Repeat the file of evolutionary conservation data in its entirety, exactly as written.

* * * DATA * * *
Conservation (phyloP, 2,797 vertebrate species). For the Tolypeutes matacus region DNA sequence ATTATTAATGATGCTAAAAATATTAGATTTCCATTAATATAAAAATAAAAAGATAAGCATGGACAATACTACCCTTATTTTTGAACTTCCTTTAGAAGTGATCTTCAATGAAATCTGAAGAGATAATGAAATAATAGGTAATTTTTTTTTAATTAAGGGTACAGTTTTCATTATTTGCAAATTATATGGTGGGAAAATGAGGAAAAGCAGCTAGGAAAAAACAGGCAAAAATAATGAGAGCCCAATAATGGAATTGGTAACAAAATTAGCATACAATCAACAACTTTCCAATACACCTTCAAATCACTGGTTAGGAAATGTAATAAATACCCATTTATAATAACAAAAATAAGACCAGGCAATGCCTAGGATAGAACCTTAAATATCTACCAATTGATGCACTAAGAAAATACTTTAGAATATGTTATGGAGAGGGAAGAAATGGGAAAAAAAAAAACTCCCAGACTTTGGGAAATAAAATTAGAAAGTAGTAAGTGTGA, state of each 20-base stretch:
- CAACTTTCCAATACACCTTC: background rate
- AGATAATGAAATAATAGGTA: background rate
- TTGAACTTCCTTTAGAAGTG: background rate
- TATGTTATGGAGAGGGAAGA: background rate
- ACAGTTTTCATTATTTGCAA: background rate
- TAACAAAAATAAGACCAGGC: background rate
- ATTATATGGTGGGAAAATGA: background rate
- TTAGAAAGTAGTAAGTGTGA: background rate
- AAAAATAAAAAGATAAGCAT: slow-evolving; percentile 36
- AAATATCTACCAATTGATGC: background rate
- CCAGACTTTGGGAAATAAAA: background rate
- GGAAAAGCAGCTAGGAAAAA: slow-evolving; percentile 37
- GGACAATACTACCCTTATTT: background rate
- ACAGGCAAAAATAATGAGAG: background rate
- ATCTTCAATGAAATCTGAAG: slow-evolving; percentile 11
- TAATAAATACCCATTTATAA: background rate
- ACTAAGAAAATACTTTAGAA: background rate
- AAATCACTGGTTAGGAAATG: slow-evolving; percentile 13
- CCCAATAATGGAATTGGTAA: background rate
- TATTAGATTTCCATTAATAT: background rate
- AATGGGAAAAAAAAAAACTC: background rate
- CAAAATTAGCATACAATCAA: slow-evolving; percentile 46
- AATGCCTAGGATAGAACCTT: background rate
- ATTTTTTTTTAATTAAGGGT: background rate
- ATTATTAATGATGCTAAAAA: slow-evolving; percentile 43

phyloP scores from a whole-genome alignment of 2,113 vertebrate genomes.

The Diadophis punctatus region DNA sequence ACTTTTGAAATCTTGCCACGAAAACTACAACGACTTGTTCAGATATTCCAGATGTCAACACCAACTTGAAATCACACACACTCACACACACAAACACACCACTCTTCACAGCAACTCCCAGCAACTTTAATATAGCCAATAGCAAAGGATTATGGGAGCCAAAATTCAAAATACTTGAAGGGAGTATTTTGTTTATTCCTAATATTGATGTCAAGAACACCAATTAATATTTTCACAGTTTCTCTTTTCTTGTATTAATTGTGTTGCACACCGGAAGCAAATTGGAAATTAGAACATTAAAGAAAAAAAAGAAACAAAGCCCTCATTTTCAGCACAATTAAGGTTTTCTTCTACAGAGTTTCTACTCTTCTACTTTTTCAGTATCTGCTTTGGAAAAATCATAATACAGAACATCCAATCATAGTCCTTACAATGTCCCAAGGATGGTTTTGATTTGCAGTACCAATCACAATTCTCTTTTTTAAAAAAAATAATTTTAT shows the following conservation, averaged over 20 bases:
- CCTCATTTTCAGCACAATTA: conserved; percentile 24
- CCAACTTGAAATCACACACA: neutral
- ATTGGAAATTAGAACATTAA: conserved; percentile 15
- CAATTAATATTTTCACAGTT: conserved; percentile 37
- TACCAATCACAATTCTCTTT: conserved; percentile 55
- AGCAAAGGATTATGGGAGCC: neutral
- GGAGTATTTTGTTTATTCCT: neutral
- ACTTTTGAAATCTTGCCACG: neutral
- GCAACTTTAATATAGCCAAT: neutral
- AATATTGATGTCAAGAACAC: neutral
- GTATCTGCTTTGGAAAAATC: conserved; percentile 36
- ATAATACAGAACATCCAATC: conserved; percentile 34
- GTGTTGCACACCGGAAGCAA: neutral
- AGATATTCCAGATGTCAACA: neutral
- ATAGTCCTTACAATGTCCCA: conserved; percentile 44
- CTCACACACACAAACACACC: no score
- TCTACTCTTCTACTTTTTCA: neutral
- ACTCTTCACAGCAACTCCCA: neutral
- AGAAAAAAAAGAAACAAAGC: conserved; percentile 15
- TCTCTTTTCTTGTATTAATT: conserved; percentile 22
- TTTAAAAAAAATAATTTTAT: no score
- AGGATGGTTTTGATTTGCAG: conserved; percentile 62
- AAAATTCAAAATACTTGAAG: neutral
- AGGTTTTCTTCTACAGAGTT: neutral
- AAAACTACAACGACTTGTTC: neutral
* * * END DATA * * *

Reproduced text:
Conservation (phyloP, 2,797 vertebrate species). For the Tolypeutes matacus region DNA sequence ATTATTAATGATGCTAAAAATATTAGATTTCCATTAATATAAAAATAAAAAGATAAGCATGGACAATACTACCCTTATTTTTGAACTTCCTTTAGAAGTGATCTTCAATGAAATCTGAAGAGATAATGAAATAATAGGTAATTTTTTTTTAATTAAGGGTACAGTTTTCATTATTTGCAAATTATATGGTGGGAAAATGAGGAAAAGCAGCTAGGAAAAAACAGGCAAAAATAATGAGAGCCCAATAATGGAATTGGTAACAAAATTAGCATACAATCAACAACTTTCCAATACACCTTCAAATCACTGGTTAGGAAATGTAATAAATACCCATTTATAATAACAAAAATAAGACCAGGCAATGCCTAGGATAGAACCTTAAATATCTACCAATTGATGCACTAAGAAAATACTTTAGAATATGTTATGGAGAGGGAAGAAATGGGAAAAAAAAAAACTCCCAGACTTTGGGAAATAAAATTAGAAAGTAGTAAGTGTGA, state of each 20-base stretch:
- CAACTTTCCAATACACCTTC: background rate
- AGATAATGAAATAATAGGTA: background rate
- TTGAACTTCCTTTAGAAGTG: background rate
- TATGTTATGGAGAGGGAAGA: background rate
- ACAGTTTTCATTATTTGCAA: background rate
- TAACAAAAATAAGACCAGGC: background rate
- ATTATATGGTGGGAAAATGA: background rate
- TTAGAAAGTAGTAAGTGTGA: background rate
- AAAAATAAAAAGATAAGCAT: slow-evolving; percentile 36
- AAATATCTACCAATTGATGC: background rate
- CCAGACTTTGGGAAATAAAA: background rate
- GGAAAAGCAGCTAGGAAAAA: slow-evolving; percentile 37
- GGACAATACTACCCTTATTT: background rate
- ACAGGCAAAAATAATGAGAG: background rate
- ATCTTCAATGAAATCTGAAG: slow-evolving; percentile 11
- TAATAAATACCCATTTATAA: background rate
- ACTAAGAAAATACTTTAGAA: background rate
- AAATCACTGGTTAGGAAATG: slow-evolving; percentile 13
- CCCAATAATGGAATTGGTAA: background rate
- TATTAGATTTCCATTAATAT: background rate
- AATGGGAAAAAAAAAAACTC: background rate
- CAAAATTAGCATACAATCAA: slow-evolving; percentile 46
- AATGCCTAGGATAGAACCTT: background rate
- ATTTTTTTTTAATTAAGGGT: background rate
- ATTATTAATGATGCTAAAAA: slow-evolving; percentile 43

phyloP scores from a whole-genome alignment of 2,113 vertebrate genomes.

The Diadophis punctatus region DNA sequence ACTTTTGAAATCTTGCCACGAAAACTACAACGACTTGTTCAGATATTCCAGATGTCAACACCAACTTGAAATCACACACACTCACACACACAAACACACCACTCTTCACAGCAACTCCCAGCAACTTTAATATAGCCAATAGCAAAGGATTATGGGAGCCAAAATTCAAAATACTTGAAGGGAGTATTTTGTTTATTCCTAATATTGATGTCAAGAACACCAATTAATATTTTCACAGTTTCTCTTTTCTTGTATTAATTGTGTTGCACACCGGAAGCAAATTGGAAATTAGAACATTAAAGAAAAAAAAGAAACAAAGCCCTCATTTTCAGCACAATTAAGGTTTTCTTCTACAGAGTTTCTACTCTTCTACTTTTTCAGTATCTGCTTTGGAAAAATCATAATACAGAACATCCAATCATAGTCCTTACAATGTCCCAAGGATGGTTTTGATTTGCAGTACCAATCACAATTCTCTTTTTTAAAAAAAATAATTTTAT shows the following conservation, averaged over 20 bases:
- CCTCATTTTCAGCACAATTA: conserved; percentile 24
- CCAACTTGAAATCACACACA: neutral
- ATTGGAAATTAGAACATTAA: conserved; percentile 15
- CAATTAATATTTTCACAGTT: conserved; percentile 37
- TACCAATCACAATTCTCTTT: conserved; percentile 55
- AGCAAAGGATTATGGGAGCC: neutral
- GGAGTATTTTGTTTATTCCT: neutral
- ACTTTTGAAATCTTGCCACG: neutral
- GCAACTTTAATATAGCCAAT: neutral
- AATATTGATGTCAAGAACAC: neutral
- GTATCTGCTTTGGAAAAATC: conserved; percentile 36
- ATAATACAGAACATCCAATC: conserved; percentile 34
- GTGTTGCACACCGGAAGCAA: neutral
- AGATATTCCAGATGTCAACA: neutral
- ATAGTCCTTACAATGTCCCA: conserved; percentile 44
- CTCACACACACAAACACACC: no score
- TCTACTCTTCTACTTTTTCA: neutral
- ACTCTTCACAGCAACTCCCA: neutral
- AGAAAAAAAAGAAACAAAGC: conserved; percentile 15
- TCTCTTTTCTTGTATTAATT: conserved; percentile 22
- TTTAAAAAAAATAATTTTAT: no score
- AGGATGGTTTTGATTTGCAG: conserved; percentile 62
- AAAATTCAAAATACTTGAAG: neutral
- AGGTTTTCTTCTACAGAGTT: neutral
- AAAACTACAACGACTTGTTC: neutral